Living Beyond the Bell Jar

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“I felt myself melting into the shadows like the negative of a person I’d never seen before in my life” Sylvia Plath, The Bell Jar

 

Yes, the Bell Jar… I know what it is like to live inside it. There seems to be two groups of people in the world. Those that have an ongoing struggle with a mental health condition and those that do not. If you belong to the first group I imagine that you wish you didn’t. I am guessing that you have battled being held captive inside your mind, maybe adjusting to meds, going off meds, feeling as if you are drowning inside your own head and therefore needing to medicate yourself again. Having a general feeling that you do not know how to cope in this utterly confusing world we live in.

 

And we are ashamed. What is wrong with me? We say to ourselves. We feel crazy. And with the shame comes the belief that if anyone knew the truth about you they would reject you. We try to de-pathologise and normalise mental illness now more than ever. Actors, Athletes, Musicians, Politicians all come forward now in the media to speak out about their “private battles.” However, in day to day life but I don’t know many people that are completely open with their private battles. Why would they be? It has the ability to impact and undermine our employment options and our relationships. There is still so much stigma attached to the label of mental illness, whether that be an addiction, an eating disorder, a mood disorder or a personality disorder. So many disorders. No wonder I hate labels.

 

So you are fighting two battles- the inherent societal stigma and then there is the battle inside your own head.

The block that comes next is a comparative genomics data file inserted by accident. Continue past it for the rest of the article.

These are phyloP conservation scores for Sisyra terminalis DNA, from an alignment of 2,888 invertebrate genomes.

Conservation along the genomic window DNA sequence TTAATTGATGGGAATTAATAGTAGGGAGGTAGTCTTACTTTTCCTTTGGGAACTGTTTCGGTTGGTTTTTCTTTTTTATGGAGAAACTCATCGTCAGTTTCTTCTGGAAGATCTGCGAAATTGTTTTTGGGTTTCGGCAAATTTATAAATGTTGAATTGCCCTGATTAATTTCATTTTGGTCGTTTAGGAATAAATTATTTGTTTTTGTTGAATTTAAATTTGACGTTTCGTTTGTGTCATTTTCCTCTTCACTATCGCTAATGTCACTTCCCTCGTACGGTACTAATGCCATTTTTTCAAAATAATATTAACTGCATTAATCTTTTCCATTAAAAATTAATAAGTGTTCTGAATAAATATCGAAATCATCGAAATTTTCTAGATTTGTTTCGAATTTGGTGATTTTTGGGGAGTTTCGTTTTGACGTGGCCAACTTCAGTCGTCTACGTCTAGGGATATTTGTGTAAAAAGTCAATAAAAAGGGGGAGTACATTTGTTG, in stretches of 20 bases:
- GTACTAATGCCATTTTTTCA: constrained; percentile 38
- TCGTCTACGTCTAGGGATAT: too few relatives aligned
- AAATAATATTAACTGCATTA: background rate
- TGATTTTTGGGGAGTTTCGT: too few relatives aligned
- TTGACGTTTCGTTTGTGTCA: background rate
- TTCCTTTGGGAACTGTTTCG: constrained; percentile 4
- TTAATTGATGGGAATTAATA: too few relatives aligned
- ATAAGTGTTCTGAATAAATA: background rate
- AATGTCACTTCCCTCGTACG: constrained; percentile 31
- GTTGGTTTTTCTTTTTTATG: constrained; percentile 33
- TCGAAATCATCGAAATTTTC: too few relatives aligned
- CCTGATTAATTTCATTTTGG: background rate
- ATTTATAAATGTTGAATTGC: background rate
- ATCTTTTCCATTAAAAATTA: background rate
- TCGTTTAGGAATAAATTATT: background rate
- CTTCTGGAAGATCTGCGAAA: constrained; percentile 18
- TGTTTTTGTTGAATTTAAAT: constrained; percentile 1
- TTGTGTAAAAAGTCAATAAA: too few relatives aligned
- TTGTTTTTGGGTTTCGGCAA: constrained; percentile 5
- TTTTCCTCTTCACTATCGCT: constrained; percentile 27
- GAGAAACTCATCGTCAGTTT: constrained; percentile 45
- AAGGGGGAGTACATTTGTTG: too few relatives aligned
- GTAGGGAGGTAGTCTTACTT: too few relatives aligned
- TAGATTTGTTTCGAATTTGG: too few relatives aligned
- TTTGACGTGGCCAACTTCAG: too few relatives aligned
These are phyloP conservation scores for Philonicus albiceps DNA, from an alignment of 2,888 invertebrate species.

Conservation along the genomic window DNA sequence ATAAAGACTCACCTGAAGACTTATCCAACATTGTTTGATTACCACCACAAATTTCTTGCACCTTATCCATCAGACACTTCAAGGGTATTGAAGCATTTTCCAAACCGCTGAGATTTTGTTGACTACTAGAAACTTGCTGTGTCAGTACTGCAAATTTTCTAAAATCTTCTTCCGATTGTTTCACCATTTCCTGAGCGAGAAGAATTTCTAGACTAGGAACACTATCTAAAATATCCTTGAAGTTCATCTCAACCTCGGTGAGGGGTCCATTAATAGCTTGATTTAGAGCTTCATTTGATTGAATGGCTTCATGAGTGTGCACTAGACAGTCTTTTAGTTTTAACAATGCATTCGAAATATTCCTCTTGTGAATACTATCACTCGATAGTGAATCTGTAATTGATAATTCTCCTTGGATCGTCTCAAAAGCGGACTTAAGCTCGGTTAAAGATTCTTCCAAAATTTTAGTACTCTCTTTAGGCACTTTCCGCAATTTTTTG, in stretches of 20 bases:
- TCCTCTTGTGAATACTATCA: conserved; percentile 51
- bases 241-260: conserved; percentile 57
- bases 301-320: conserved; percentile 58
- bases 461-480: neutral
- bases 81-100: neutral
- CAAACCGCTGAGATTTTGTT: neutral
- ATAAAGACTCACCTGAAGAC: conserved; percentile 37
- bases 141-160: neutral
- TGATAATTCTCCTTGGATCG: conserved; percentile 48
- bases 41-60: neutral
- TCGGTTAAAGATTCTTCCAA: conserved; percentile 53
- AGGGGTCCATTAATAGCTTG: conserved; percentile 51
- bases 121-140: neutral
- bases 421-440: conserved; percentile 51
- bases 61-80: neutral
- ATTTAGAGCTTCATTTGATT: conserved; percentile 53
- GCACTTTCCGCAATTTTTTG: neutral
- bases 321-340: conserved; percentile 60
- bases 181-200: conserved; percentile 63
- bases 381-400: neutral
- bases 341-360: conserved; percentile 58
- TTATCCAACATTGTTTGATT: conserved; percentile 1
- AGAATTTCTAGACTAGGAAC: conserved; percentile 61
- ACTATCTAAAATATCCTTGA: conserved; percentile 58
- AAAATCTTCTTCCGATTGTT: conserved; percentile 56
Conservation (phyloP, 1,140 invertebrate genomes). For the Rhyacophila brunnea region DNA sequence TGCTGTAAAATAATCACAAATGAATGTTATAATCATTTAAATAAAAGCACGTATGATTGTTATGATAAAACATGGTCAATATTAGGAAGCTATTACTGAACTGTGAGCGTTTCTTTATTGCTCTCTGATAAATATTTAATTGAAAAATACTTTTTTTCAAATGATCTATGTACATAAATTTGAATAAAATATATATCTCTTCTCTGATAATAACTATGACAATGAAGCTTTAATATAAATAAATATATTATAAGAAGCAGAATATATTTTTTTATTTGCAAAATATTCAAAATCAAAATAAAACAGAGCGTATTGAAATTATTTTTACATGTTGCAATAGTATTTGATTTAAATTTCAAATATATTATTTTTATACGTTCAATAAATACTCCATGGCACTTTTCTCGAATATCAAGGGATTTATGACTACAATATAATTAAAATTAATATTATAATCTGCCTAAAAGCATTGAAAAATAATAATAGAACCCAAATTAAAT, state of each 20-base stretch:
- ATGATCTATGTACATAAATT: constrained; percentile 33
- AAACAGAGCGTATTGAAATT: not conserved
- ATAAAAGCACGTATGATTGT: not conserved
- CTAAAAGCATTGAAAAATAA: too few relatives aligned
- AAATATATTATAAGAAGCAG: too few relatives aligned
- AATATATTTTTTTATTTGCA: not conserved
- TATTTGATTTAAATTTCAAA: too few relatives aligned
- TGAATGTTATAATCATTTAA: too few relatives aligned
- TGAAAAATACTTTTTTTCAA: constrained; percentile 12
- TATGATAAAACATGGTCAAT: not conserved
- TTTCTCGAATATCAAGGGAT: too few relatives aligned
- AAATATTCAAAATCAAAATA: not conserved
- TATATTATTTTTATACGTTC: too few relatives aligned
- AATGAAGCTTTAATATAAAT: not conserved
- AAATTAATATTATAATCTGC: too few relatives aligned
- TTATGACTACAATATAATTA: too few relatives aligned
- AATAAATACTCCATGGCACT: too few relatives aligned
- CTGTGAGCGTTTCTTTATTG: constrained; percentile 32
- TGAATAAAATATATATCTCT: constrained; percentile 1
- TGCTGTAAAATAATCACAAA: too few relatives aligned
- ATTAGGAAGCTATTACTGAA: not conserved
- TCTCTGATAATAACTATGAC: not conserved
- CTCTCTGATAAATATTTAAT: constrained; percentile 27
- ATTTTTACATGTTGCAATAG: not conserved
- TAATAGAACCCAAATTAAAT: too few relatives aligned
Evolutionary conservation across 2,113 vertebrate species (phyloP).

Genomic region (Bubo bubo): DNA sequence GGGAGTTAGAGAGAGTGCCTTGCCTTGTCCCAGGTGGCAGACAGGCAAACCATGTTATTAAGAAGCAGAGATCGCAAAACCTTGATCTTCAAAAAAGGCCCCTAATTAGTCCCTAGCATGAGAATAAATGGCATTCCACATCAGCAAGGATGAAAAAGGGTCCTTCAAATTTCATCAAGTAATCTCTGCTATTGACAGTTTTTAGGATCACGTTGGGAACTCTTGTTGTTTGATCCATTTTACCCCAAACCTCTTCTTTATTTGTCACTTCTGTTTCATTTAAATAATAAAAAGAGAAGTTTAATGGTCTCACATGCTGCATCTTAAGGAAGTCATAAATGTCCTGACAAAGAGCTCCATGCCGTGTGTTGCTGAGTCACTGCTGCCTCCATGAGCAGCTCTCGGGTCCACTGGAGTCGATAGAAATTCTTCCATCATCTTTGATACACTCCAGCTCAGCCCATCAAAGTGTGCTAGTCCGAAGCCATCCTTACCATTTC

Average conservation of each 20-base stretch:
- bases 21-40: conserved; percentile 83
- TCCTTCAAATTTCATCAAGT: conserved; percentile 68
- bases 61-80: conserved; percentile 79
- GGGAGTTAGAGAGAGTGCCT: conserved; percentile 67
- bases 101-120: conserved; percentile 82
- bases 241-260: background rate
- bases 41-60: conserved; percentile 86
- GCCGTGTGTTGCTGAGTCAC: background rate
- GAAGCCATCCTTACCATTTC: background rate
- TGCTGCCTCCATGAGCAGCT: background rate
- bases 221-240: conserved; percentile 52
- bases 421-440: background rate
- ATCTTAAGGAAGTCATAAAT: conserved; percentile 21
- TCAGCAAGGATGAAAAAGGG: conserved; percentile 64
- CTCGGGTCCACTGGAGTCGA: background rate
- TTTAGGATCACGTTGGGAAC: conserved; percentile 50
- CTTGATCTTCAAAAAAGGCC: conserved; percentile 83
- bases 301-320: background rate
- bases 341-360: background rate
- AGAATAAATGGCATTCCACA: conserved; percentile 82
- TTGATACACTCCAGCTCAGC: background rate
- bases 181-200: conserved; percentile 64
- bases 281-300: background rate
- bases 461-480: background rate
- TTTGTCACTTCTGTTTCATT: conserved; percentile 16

Feeling numb. No highs, no lows. You are here and everyone else is somewhere else. Sometimes it feels nice to be numb and sometimes you just want to feel again. And then you feel and you remember that your feelings make you overwhelmed and so you choose numbness again. Around and around the cycle goes.

 

You are in what one of my favourite writers Sylvia Plath referred to as the Bell Jar.

 

What I hear over and over in my sessions with my clients is the sheer frustration and isolation that we feel when we are in The Bell Jar. Life is happening outside it and you can see it all but you can’t be part of it. You cannot participate in it because you are trapped inside your head. I agree that unless you have experienced it for yourself one can never truly understand what it feels like. Maybe that’s what gravitated me towards becoming a therapist. Because I know what it’s like to live in solitary confinement so well.

 

There have been times in my life when everything seemed pointless or too painful or too hard or I was just too tired. And this is the point where you are thinking that I tell you that I fought it and everything turned out wonderfully.

 

Not exactly.

 

There is an old recovery saying that says you have to live life on life’s terms. Life’s terms are not fair or easy. But choosing life means you have to take away giving up as a viable option. And know that whatever you are feeling right now it will pass. And the beauty in that is that there are so many feelings you will feel at times besides pain.

 

I hold onto knowing that it won’t always feel like this. Sometimes it will be really really hard but it won’t always stay like that. And every time you tell yourself I will not survive this you will.